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Trinh’s (Thanh Van Ngo) daughter has been kidnapped by a bad guy and now Trinh and Quan (Johnny Nguyen), with the help of their team must pull off a series of jobs—that mostly involve acting cool and controlled only for something to kick off and it all ending up being about fighting and shooting guns—to get her back.

Clash isn’t a whole lot deeper than that brief synopsis and really the only other element is Trinh and Quan’s blossoming relationship. Despite being one large story, this feels like a series of short stories focusing on each forced mission and honestly would probably have worked a bit better within a TV series because for one movie the straight forward plan a mission, do the mission formula got a bit repetitive (didn’t stop the A-Team movie though did it?).

That said, when the fight scenes do kick off, they kick off in pure martial arts awesomeness. Fists, feet and elbows fly in quick succession, the over layering of multiple fights are pretty damn impressive, and other than the fact most of the hits don’t look like they’re actually connecting most of the time (some of them were miles off) the kinetic nature of the battles are just the sort of stuff you want to see in the genre.

Unfortunately the fights don’t come along as much as I would have liked, and the melodramatic flashbacks of Quan’s struggles with the bad man who’s taken her kid stretched out a little too long here and there. Beyond the pacing and the movie's repetitive nature, Clash was still quite a bit of fun to just zone out with and enjoy. The two leads are charismatic enough to carry it for the most part, the story isn’t all that taxing, and even though the whole thing is a little too talky for an action flick the fight scenes are pumped with enough adrenaline to make it worth the wait most of the time.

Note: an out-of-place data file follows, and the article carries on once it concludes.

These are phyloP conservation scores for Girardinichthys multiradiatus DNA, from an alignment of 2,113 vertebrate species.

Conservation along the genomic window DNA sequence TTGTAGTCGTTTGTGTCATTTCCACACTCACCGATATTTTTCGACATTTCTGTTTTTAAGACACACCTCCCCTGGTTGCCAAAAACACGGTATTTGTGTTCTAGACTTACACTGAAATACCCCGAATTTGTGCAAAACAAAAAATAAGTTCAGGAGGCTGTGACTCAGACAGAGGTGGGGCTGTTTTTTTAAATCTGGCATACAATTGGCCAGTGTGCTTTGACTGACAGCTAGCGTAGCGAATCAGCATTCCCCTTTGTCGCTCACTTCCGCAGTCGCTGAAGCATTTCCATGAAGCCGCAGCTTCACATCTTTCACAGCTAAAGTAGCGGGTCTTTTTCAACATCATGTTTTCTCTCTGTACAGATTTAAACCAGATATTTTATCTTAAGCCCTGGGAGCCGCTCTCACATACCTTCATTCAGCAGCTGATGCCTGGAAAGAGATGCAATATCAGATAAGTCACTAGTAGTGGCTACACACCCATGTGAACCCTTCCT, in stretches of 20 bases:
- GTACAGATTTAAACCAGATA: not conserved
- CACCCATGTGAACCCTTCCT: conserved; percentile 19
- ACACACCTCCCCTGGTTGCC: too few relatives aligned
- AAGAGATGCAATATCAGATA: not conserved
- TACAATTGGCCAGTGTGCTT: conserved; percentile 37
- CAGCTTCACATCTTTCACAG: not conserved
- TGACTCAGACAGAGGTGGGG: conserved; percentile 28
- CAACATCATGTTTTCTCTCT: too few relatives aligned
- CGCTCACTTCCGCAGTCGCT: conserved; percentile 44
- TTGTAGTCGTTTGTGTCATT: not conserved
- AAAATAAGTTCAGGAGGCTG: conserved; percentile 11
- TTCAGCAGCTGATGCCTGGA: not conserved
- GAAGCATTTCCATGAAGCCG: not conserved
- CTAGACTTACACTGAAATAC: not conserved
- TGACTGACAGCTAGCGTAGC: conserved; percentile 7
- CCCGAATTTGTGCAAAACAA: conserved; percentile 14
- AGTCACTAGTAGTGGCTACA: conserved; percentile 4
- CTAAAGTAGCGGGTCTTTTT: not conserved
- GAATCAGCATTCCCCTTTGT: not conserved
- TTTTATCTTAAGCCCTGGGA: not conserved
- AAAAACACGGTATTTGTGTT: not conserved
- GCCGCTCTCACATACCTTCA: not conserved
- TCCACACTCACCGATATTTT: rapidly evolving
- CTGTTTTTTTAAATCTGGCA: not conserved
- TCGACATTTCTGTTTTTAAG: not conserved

The style of the movie is quite cold for the most part. There’s a bluey, grey-green tint to the entire affair and nothing looks all that natural. Texture and details in general are pretty good for a standard definition release and the entire transfer is sharp for the most part. There’s the odd flutter of colour in the super stylized scenes, but it’s a rare thing really. Overall Clash is good looking DVD despite its muted styling and while it’s not very varied, it's solid at what it does throughout.



The 5.1 track here is as straight forward as they come; dialogue in the front and the high octane score filling up the rears. Fake sounding punches and crunches are all cracking in the centre speaker and rarely do any of the elements blend. The nice level of bass adds to the suspense scenes, but I wouldn’t say it was astonishing or anything and generally the track does a good job at creating a mood even if it’s quite heavy handed at doing so.


Just a lonesome trailer (01:45) I’m afraid.



For a movie that looks as if it promises action, action, action, Clash doesn’t really deliver it at a swift enough pace to earn a glowing recommendation. Saying that, when the action is happening it's a blast to watch unfold and they throw in enough unexpected fists or elbows to raise a fair few “that was cool” outbursts.

The disc looks good, has a solid (if not a sort of underwhelming) audio track and offers up a simple trailer in the extras department so fans of ass-kicking might fancy a look, but people looking for a bit more oomph in their martial arts flicks might want to go elsewhere.